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Energy Transition, Opportunities and Challenges
Energy Transition, Opportunities and Challenges

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Technological advances in humanity are part of the ongoing evolution of our societies: from the change in manual labour at factories, to steam engines that were more efficient and enabled goods to be mass-produced, thereby promoting the set-up of production lines that allowed societies to grow rapidly; and even the design of microchips that nowadays allow for the advanced development of artificial intelligence which, due to its analytical capacity, can generate current poems based on poems written by deceased great poets.

Technological advances always seek to improve some aspect of current developments, whether by generating more efficient machinery, having processes with higher yields, or preserving some desirable feature that was lost in the processes already developed. In this sense, the field of energy generation is no stranger to these advances, together with the fact that climate change is progressing quickly and there is a need to transition from more polluting energy sources to energy sources with less impact on the environment. This was already evident in 1977 when W. Hafele and W. Sassin concluded in their article “THE GLOBAL ENERGY SYSTEM” that “ we face the simple fact that the optimal use of global resources requires a stable and persistent global order. It is our limited capability to establish such an order that will finally decide if and how we manage the energy transition [1]. Moreover, it is important to note that at that time there was already a clear need for an orderly energy transition to ensure the optimal use of global resources.

But what is the energy transition? Its most appropriate or most general definition, which is found in several documents, can be considered to be the migration or replacement of non-renewable energy sources with renewable energy sources, in other words, diversifying the energy matrix with renewable energy sources[2].

According to Dr Christoph Frei, there are three forces in the energy generation sector that drive it towards a new reality. The first of these is climate change and the commitment undertaken in the COP21 agreements, which established that global warming is to be maintained at 2 degrees Celsius above pre-industrial levels. The second force is innovation; many of today’s technologies for energy generation were unthinkable in the past in terms of electrical energy, so much so that the new technologies related to electrical energy are becoming the “oil of the future”[3]. The last force is related to natural hazards and the resilience or ability to adapt to them.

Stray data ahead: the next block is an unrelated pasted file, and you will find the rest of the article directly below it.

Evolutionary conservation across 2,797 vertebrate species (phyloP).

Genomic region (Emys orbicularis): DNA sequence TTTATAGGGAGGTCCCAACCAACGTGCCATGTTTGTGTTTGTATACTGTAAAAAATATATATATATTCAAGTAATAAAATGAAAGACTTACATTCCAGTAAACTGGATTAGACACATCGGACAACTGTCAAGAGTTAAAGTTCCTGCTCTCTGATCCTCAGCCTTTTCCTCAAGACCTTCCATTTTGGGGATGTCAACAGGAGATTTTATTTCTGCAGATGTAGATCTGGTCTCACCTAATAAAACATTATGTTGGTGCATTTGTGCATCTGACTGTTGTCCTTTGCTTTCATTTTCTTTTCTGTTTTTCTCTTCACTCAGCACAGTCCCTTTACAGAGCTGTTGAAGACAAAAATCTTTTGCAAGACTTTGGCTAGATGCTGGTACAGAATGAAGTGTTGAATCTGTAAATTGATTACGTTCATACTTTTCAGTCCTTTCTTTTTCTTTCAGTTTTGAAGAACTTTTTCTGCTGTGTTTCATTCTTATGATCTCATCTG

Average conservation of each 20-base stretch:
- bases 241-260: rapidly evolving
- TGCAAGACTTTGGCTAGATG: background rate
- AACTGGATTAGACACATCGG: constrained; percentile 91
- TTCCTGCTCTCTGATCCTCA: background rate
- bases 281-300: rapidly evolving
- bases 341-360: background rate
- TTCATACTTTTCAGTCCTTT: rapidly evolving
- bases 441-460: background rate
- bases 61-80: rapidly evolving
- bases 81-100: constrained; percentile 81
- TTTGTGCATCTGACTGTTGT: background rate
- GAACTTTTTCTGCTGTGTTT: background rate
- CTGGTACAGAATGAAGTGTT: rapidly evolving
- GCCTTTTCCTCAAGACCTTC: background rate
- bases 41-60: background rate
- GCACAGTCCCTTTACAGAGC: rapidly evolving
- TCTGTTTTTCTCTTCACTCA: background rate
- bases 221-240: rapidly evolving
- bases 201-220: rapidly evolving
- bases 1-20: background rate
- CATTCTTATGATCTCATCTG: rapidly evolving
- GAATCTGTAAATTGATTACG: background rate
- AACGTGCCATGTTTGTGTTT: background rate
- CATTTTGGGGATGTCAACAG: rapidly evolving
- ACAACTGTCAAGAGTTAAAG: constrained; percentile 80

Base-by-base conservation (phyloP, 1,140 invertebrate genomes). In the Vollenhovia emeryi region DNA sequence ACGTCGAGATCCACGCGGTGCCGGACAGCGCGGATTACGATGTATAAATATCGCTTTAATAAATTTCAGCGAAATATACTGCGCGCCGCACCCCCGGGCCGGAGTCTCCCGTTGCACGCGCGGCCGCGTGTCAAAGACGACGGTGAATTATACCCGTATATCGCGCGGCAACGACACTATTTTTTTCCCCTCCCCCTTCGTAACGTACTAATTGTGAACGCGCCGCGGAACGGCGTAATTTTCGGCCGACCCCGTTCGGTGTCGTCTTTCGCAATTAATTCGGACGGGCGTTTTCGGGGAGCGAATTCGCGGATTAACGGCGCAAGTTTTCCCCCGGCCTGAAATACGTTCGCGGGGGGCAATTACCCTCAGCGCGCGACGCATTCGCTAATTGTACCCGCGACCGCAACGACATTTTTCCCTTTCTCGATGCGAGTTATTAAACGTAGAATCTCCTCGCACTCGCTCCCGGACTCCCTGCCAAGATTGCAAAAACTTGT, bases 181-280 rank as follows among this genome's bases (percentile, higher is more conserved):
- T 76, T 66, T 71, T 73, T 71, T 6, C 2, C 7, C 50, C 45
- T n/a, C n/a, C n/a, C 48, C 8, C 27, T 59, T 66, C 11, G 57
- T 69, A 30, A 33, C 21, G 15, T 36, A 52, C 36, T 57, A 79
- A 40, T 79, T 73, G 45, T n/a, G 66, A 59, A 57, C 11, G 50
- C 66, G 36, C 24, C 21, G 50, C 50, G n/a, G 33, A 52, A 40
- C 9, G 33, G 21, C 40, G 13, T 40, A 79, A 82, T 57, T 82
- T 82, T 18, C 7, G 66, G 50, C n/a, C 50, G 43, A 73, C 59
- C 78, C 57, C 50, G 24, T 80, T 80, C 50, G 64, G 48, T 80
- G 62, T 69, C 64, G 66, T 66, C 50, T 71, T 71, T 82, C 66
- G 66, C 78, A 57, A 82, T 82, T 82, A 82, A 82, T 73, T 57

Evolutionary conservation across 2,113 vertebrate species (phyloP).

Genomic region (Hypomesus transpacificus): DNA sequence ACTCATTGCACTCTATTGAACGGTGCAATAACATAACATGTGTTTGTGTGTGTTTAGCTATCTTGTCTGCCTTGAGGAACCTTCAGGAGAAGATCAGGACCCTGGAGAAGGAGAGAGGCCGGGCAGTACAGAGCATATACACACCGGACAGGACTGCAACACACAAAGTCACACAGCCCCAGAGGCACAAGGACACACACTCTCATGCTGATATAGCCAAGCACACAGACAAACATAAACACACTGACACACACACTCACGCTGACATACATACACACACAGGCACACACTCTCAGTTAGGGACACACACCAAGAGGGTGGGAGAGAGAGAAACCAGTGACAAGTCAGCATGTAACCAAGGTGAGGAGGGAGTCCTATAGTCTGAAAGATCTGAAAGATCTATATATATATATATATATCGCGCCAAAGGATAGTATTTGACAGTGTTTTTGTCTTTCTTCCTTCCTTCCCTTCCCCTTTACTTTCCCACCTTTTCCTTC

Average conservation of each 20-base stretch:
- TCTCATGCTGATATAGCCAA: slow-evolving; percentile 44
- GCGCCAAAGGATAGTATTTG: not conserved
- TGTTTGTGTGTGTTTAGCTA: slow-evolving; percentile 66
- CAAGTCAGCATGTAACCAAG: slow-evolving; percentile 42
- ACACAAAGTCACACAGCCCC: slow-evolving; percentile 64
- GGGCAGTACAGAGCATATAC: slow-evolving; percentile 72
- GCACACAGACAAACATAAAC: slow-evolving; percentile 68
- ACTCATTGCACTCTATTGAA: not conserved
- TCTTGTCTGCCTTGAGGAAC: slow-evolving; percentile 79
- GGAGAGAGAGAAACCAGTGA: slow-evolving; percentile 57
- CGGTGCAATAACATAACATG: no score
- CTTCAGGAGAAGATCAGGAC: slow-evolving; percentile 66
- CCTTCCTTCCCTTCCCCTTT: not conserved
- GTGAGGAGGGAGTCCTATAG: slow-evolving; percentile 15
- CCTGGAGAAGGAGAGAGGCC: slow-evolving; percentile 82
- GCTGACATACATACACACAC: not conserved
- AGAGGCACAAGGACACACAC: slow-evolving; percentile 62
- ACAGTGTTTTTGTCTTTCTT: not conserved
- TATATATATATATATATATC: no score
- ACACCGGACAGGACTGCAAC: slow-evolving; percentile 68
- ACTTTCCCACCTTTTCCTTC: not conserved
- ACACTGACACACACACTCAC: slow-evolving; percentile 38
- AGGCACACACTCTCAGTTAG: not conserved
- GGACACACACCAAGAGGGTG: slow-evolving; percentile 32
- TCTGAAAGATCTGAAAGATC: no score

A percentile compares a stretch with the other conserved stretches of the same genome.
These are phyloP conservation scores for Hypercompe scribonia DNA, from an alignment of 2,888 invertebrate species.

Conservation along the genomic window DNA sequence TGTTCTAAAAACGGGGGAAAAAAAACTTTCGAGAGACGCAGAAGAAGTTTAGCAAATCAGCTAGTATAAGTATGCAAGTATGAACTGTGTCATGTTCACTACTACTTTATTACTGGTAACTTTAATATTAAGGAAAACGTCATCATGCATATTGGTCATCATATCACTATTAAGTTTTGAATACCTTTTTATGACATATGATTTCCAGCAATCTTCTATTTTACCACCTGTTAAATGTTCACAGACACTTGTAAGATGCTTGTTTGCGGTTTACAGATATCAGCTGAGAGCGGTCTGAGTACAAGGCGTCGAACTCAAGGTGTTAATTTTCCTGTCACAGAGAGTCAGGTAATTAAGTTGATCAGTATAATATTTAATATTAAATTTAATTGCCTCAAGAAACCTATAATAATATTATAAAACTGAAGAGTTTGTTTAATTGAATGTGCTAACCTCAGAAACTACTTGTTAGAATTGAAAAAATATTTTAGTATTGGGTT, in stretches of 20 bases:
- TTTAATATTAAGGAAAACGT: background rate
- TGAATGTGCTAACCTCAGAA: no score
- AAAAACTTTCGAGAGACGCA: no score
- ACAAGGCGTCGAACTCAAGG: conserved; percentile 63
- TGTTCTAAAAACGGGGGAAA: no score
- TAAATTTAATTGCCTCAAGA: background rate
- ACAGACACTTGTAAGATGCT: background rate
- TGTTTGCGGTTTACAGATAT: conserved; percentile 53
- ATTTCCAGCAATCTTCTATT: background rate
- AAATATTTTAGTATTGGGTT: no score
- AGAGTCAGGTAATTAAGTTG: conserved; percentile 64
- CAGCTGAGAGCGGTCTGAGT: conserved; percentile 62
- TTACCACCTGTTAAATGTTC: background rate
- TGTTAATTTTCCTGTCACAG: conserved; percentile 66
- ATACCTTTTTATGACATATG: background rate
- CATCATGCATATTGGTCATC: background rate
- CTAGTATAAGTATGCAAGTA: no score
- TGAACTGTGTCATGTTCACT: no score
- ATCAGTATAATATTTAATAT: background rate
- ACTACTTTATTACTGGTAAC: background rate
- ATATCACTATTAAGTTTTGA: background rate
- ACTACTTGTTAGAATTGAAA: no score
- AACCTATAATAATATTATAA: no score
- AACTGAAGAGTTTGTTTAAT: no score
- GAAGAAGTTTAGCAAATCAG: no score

On the road to the energy transition, in 2020 Colombia ranked 25th out of 115 countries according to data from the World Economic Forum. What makes us a regional benchmark as highlighted in CONPES 4075 is that “this achievement is explained by the persistent efforts and the advances obtained from different sectors, such as electricity, transportation, hydrocarbons, and mining[4].

CONPES 4075 is a document drawn up by the Colombian government that defines the “ENERGY TRANSITION POLICY”, highlights the regulatory framework that is consistent with the energy transition policy, and outlines several laws that have been enacted to guide this transition. Moreover, the gaps related to the use and exploitation of resources when generating energy, distributing it and using it are likewise identified. This document establishes an overall objective, the corresponding specific objectives, and the action plan to consolidate the energy transition process.